Domestic Violence

What does domestic violence mean in colorado?

Domestic Violence is not its own distinct crime in Colorado.  Instead, it is a sentence enhancer that can be added to another crime.  Colorado has a very broad definition of domestic violence.  A crime may be classified as domestic violence if the prosecution can show that it occurred between persons in an "intimate relationship," and if the crime was used "as a method of coercion, control, punishment, intimidation, or revenge."  An intimate relationship in Colorado includes "spouses, former spouses, past or present unmarried couples, or persons who are both the parents of the same child regardless of whether the persons have been married or have lived together at any time."  It is also domestic violence if the crime involved an act or threatened act of violence in an intimate relationship.

Crimes like assault fall within the definition of domestic violence automatically.  But the definition also includes crimes that are not traditionally considered violent.  Under Colorado's definition, crimes like theft, property damage, and burglary can be considered domestic violence.

A conviction for domestic violence results in a mandatory domestic violence treatment program, unless the person is sentenced to state prison.  Additionally, a fourth conviction for misdemeanor domestic violence can be enhanced to a class 5 felony.  One of the biggest consequences of a domestic violence conviction is it may result in the inability to possess firearms.  For this and other reasons, a domestic violence conviction can be catastrophic to a person's career.  

What if the alleged victim in the case does not want to press charges?

In Colorado, the designated victim does not get to choose whether a prosecution occurs.  Only the district attorney decides whether to press charges.  It is not uncommon for the prosecution to pursue charges against the victim's wishes.  Many prosecutors will also continue to pursue charges even if the alleged victim comes forward and admits to fabricating or exaggerating the reported crime.  If you are charged with domestic violence, you need a good criminal defense attorney regardless of the victim's position.

Domestic violence is taken very seriously by judges and prosecutors in Colorado, and it is unlawful for a prosecutor to plea bargain a case to a charge without the domestic violence designation unless it is apparent that they cannot prove the charge at trial.  If you want to avoid being convicted of domestic violence, then you need a criminal defense attorney who is a skilled negotiator and who understands how to thoroughly investigate the facts to convince the prosecution to change the charge or dismiss the case.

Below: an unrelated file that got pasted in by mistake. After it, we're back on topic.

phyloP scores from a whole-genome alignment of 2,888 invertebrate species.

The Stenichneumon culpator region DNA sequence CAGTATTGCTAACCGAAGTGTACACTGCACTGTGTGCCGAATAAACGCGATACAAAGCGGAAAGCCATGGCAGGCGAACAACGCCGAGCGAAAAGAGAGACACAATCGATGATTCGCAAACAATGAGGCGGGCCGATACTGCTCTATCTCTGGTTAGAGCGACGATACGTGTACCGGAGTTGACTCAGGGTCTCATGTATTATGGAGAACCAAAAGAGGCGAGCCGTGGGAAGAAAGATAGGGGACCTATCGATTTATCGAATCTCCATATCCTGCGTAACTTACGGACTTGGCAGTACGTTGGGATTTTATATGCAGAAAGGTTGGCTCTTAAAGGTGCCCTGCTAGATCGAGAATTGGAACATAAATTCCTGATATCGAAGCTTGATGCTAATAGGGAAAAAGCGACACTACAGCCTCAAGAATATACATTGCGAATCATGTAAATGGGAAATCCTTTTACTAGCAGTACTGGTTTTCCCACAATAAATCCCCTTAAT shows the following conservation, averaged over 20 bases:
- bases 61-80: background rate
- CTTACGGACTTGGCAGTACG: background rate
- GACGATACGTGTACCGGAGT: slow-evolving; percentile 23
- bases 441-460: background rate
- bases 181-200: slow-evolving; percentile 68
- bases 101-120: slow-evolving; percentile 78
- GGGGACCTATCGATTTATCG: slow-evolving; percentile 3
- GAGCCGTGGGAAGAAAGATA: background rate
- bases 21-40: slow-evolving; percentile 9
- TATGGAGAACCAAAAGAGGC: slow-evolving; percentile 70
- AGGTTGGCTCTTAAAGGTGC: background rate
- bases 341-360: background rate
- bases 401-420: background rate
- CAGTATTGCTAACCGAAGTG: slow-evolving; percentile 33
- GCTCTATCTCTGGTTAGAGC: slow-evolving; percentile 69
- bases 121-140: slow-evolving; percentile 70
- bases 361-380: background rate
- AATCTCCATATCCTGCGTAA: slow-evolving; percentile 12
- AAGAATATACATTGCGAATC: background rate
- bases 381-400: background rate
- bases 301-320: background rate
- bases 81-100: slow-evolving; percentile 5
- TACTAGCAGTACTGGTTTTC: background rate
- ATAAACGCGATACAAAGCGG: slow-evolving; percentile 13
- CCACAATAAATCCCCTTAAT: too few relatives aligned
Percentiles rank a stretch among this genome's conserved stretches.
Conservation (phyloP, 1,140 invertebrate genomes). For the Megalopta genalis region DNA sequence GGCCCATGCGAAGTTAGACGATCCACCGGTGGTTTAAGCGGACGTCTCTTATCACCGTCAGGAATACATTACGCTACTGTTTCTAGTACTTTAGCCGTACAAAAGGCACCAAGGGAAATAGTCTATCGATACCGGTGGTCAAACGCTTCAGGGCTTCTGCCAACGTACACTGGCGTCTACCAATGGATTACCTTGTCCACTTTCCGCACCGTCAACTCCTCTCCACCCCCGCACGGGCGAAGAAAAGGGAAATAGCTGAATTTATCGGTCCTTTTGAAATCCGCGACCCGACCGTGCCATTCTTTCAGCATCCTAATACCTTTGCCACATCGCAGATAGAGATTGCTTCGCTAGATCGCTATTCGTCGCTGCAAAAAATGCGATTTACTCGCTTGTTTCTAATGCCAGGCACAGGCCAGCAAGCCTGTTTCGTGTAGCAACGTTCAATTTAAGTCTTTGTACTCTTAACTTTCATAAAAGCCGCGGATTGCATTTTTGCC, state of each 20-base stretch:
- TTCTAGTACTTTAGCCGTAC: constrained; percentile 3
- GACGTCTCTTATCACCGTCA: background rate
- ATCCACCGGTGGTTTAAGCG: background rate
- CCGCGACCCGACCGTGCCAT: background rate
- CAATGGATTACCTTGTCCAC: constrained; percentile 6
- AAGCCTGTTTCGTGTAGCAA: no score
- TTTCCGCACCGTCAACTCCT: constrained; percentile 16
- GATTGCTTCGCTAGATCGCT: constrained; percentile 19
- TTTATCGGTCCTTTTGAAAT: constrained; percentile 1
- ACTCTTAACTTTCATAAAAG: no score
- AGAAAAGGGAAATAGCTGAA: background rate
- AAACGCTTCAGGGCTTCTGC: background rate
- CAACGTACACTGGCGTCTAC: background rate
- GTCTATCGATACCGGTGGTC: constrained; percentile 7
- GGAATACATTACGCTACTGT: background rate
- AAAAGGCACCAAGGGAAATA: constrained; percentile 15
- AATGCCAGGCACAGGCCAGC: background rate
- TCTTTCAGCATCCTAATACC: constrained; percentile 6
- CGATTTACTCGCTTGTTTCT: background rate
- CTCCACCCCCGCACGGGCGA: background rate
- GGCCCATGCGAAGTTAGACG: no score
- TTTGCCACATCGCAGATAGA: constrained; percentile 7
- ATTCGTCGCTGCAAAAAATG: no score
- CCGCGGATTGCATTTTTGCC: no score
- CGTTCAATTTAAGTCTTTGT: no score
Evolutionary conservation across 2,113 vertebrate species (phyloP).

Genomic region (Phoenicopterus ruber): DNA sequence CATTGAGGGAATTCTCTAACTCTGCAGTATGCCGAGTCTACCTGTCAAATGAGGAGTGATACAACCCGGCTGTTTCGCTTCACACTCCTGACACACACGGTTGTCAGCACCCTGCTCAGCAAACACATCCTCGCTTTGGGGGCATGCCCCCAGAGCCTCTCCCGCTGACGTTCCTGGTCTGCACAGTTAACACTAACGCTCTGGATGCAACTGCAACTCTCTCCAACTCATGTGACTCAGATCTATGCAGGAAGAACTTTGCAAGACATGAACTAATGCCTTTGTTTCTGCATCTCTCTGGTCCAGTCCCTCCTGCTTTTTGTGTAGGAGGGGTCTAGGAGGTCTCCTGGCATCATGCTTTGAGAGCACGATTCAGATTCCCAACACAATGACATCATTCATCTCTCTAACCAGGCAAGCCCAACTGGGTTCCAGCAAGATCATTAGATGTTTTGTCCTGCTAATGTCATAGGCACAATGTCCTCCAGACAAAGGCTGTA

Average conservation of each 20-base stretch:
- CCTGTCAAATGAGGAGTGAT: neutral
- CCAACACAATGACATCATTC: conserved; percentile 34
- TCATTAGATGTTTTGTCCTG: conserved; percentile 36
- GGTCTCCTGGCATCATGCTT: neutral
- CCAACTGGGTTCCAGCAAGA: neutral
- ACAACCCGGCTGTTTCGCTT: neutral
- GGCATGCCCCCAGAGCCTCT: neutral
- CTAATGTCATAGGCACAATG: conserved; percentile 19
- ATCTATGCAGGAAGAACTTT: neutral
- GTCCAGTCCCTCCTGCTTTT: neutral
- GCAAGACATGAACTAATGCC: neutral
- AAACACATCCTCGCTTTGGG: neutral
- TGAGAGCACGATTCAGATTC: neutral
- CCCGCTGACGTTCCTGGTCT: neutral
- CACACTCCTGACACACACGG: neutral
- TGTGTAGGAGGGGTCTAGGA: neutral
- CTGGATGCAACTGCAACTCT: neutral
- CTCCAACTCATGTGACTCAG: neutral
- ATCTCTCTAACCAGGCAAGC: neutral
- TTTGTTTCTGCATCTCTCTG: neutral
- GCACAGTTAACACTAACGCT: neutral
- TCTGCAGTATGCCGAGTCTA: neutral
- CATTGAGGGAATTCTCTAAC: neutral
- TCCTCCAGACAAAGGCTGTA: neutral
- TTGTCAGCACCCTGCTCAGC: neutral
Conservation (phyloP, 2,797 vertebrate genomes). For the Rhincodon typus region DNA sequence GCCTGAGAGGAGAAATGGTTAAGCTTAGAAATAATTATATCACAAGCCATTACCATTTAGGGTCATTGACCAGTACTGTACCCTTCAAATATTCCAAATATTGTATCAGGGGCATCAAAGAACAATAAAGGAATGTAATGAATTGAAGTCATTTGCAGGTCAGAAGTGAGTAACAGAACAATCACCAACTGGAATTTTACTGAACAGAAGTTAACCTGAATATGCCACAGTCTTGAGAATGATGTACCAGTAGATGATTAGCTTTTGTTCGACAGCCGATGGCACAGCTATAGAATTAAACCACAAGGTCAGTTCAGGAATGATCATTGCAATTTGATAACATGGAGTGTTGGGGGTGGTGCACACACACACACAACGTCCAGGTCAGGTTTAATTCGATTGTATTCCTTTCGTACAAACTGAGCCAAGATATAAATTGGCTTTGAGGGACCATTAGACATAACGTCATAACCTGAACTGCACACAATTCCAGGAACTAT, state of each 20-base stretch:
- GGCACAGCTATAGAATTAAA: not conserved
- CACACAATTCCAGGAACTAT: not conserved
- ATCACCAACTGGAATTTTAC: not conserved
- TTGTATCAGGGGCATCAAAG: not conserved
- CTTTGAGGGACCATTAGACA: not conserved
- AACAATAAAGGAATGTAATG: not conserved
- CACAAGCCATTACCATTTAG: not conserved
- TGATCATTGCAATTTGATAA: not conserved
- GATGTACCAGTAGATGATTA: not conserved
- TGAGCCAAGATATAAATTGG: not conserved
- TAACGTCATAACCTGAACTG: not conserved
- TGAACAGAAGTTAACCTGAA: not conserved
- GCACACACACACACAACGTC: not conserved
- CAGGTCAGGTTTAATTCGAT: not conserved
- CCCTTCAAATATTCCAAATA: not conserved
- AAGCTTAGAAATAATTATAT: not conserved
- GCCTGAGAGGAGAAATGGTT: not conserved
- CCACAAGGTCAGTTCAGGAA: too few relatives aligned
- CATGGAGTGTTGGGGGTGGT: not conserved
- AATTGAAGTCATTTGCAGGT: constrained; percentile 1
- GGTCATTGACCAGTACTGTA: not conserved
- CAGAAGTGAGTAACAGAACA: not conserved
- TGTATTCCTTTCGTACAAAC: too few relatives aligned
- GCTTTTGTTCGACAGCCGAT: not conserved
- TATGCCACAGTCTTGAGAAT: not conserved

If you are a named victim and you do not want the case to be prosecuted, then you can also benefit from an attorney to help you voice your position to the district attorney and the judge.   

What should i expect if i am charged with domestic violence?

If you are charged with domestic violence, then the judge may issue an order that prohibits you from having contact with the named victim.  This can result in the loss of housing, the loss of the ability to see children, and many other severe consequences.  This may happen even if the victim opposes the order.  A skilled criminal defense attorney can help you modify this order and regain the basic foundations of your life.

If there is a no contact order in place, then you can be penalized for having contact with the victim even if the victim initiates contact or comes to your residence.  In some cases the named victim may use this power to retaliate against the defendant.  Navigating a circumstance where the victim repeatedly attempts to make contact with you is difficult without a skilled defense attorney.

Additionally, it is not uncommon for prosecutors to be stubborn in their approach to domestic violence allegations and for judges to impose harsh sentences.  You may feel like you are considered to be guilty and the accuser is considered to be a victim prior to any evidence in court or a conviction.  A defense attorney who is experienced in domestic violence allegations can help to change the perception of the prosecutor and the judge.  If it is necessary to go to trial, then you need a skilled criminal defense attorney to protect against a conviction.   


The prosecution will often try to simply a relationship to designate a person as the victim and the defendant as the abuser.  The reality is that human relationships are usually much more complex.  In some cases, the person charged with domestic violence may be the victim of lengthy abuse in the relationship but then has the misfortune of being the person arrested and charged.

Thomas Cantley has represented both men and women in numerous domestic violence cases.  Thomas has experience navigating the complex and sensitive issues that arise in domestic violence cases, and has won multiple cases at trial.  Thomas has secured dozens of dismissals of domestic violence cases, and he has acquitted his clients of both felony and misdemeanor accusations at trial, including Second Degree Assault, Third Degree Assault, Harassment, Felony and Misdemeanor Menacing, First Degree Burglary, Stalking, and even First Degree Murder.